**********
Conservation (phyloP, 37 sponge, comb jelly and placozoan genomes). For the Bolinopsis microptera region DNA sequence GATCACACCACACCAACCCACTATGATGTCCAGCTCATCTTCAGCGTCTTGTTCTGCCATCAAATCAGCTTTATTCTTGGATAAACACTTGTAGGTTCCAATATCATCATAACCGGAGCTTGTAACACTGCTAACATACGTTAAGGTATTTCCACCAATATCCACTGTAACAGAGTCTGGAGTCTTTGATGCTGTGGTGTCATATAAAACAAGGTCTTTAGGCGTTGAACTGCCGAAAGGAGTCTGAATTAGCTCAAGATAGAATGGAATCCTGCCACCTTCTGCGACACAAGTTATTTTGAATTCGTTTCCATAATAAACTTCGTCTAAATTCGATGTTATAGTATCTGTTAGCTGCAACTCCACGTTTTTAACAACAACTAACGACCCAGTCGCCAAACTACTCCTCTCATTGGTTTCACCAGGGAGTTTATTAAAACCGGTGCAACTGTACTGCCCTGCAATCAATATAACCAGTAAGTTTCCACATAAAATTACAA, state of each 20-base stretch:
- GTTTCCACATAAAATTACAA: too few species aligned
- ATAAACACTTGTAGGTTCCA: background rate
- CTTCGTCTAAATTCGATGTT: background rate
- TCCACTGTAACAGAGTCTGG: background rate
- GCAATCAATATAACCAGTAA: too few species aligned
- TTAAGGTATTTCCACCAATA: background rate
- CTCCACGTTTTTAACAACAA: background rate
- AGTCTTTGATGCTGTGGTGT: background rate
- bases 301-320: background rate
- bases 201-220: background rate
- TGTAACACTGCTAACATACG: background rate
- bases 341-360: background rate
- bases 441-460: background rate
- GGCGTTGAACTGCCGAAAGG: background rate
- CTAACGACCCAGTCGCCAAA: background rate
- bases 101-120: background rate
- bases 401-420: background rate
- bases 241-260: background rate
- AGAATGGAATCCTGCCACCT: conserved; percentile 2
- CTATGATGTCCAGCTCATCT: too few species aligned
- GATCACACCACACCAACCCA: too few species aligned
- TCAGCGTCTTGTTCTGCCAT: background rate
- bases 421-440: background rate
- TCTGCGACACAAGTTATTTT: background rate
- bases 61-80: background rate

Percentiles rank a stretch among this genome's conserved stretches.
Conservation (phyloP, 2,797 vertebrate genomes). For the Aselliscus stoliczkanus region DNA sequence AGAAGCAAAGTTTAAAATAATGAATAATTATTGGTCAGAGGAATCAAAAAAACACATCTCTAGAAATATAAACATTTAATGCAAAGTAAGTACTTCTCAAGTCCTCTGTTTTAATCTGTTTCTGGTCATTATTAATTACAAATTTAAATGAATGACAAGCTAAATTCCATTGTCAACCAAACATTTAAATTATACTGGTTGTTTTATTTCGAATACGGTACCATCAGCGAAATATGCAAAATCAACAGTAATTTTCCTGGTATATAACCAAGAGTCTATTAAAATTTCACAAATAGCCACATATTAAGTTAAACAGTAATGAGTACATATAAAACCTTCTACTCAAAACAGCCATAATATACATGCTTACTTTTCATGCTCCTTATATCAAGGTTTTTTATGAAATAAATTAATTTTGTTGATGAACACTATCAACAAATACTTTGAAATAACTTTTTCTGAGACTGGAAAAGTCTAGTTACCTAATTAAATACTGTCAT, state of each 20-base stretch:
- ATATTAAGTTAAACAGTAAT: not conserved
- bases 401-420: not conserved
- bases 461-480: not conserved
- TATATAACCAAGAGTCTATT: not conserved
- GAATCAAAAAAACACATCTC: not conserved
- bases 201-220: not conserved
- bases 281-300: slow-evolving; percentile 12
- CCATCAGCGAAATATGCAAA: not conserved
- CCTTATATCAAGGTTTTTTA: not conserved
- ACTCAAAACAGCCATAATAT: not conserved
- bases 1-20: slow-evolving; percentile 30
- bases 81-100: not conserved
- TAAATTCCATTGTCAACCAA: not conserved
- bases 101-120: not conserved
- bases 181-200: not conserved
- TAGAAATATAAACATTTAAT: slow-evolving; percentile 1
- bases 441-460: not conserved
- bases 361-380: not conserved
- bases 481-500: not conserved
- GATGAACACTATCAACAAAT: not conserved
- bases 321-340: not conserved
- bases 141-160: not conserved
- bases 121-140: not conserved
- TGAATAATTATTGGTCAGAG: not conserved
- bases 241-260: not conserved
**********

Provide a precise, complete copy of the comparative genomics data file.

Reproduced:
Conservation (phyloP, 37 sponge, comb jelly and placozoan genomes). For the Bolinopsis microptera region DNA sequence GATCACACCACACCAACCCACTATGATGTCCAGCTCATCTTCAGCGTCTTGTTCTGCCATCAAATCAGCTTTATTCTTGGATAAACACTTGTAGGTTCCAATATCATCATAACCGGAGCTTGTAACACTGCTAACATACGTTAAGGTATTTCCACCAATATCCACTGTAACAGAGTCTGGAGTCTTTGATGCTGTGGTGTCATATAAAACAAGGTCTTTAGGCGTTGAACTGCCGAAAGGAGTCTGAATTAGCTCAAGATAGAATGGAATCCTGCCACCTTCTGCGACACAAGTTATTTTGAATTCGTTTCCATAATAAACTTCGTCTAAATTCGATGTTATAGTATCTGTTAGCTGCAACTCCACGTTTTTAACAACAACTAACGACCCAGTCGCCAAACTACTCCTCTCATTGGTTTCACCAGGGAGTTTATTAAAACCGGTGCAACTGTACTGCCCTGCAATCAATATAACCAGTAAGTTTCCACATAAAATTACAA, state of each 20-base stretch:
- GTTTCCACATAAAATTACAA: too few species aligned
- ATAAACACTTGTAGGTTCCA: background rate
- CTTCGTCTAAATTCGATGTT: background rate
- TCCACTGTAACAGAGTCTGG: background rate
- GCAATCAATATAACCAGTAA: too few species aligned
- TTAAGGTATTTCCACCAATA: background rate
- CTCCACGTTTTTAACAACAA: background rate
- AGTCTTTGATGCTGTGGTGT: background rate
- bases 301-320: background rate
- bases 201-220: background rate
- TGTAACACTGCTAACATACG: background rate
- bases 341-360: background rate
- bases 441-460: background rate
- GGCGTTGAACTGCCGAAAGG: background rate
- CTAACGACCCAGTCGCCAAA: background rate
- bases 101-120: background rate
- bases 401-420: background rate
- bases 241-260: background rate
- AGAATGGAATCCTGCCACCT: conserved; percentile 2
- CTATGATGTCCAGCTCATCT: too few species aligned
- GATCACACCACACCAACCCA: too few species aligned
- TCAGCGTCTTGTTCTGCCAT: background rate
- bases 421-440: background rate
- TCTGCGACACAAGTTATTTT: background rate
- bases 61-80: background rate

Percentiles rank a stretch among this genome's conserved stretches.
Conservation (phyloP, 2,797 vertebrate genomes). For the Aselliscus stoliczkanus region DNA sequence AGAAGCAAAGTTTAAAATAATGAATAATTATTGGTCAGAGGAATCAAAAAAACACATCTCTAGAAATATAAACATTTAATGCAAAGTAAGTACTTCTCAAGTCCTCTGTTTTAATCTGTTTCTGGTCATTATTAATTACAAATTTAAATGAATGACAAGCTAAATTCCATTGTCAACCAAACATTTAAATTATACTGGTTGTTTTATTTCGAATACGGTACCATCAGCGAAATATGCAAAATCAACAGTAATTTTCCTGGTATATAACCAAGAGTCTATTAAAATTTCACAAATAGCCACATATTAAGTTAAACAGTAATGAGTACATATAAAACCTTCTACTCAAAACAGCCATAATATACATGCTTACTTTTCATGCTCCTTATATCAAGGTTTTTTATGAAATAAATTAATTTTGTTGATGAACACTATCAACAAATACTTTGAAATAACTTTTTCTGAGACTGGAAAAGTCTAGTTACCTAATTAAATACTGTCAT, state of each 20-base stretch:
- ATATTAAGTTAAACAGTAAT: not conserved
- bases 401-420: not conserved
- bases 461-480: not conserved
- TATATAACCAAGAGTCTATT: not conserved
- GAATCAAAAAAACACATCTC: not conserved
- bases 201-220: not conserved
- bases 281-300: slow-evolving; percentile 12
- CCATCAGCGAAATATGCAAA: not conserved
- CCTTATATCAAGGTTTTTTA: not conserved
- ACTCAAAACAGCCATAATAT: not conserved
- bases 1-20: slow-evolving; percentile 30
- bases 81-100: not conserved
- TAAATTCCATTGTCAACCAA: not conserved
- bases 101-120: not conserved
- bases 181-200: not conserved
- TAGAAATATAAACATTTAAT: slow-evolving; percentile 1
- bases 441-460: not conserved
- bases 361-380: not conserved
- bases 481-500: not conserved
- GATGAACACTATCAACAAAT: not conserved
- bases 321-340: not conserved
- bases 141-160: not conserved
- bases 121-140: not conserved
- TGAATAATTATTGGTCAGAG: not conserved
- bases 241-260: not conserved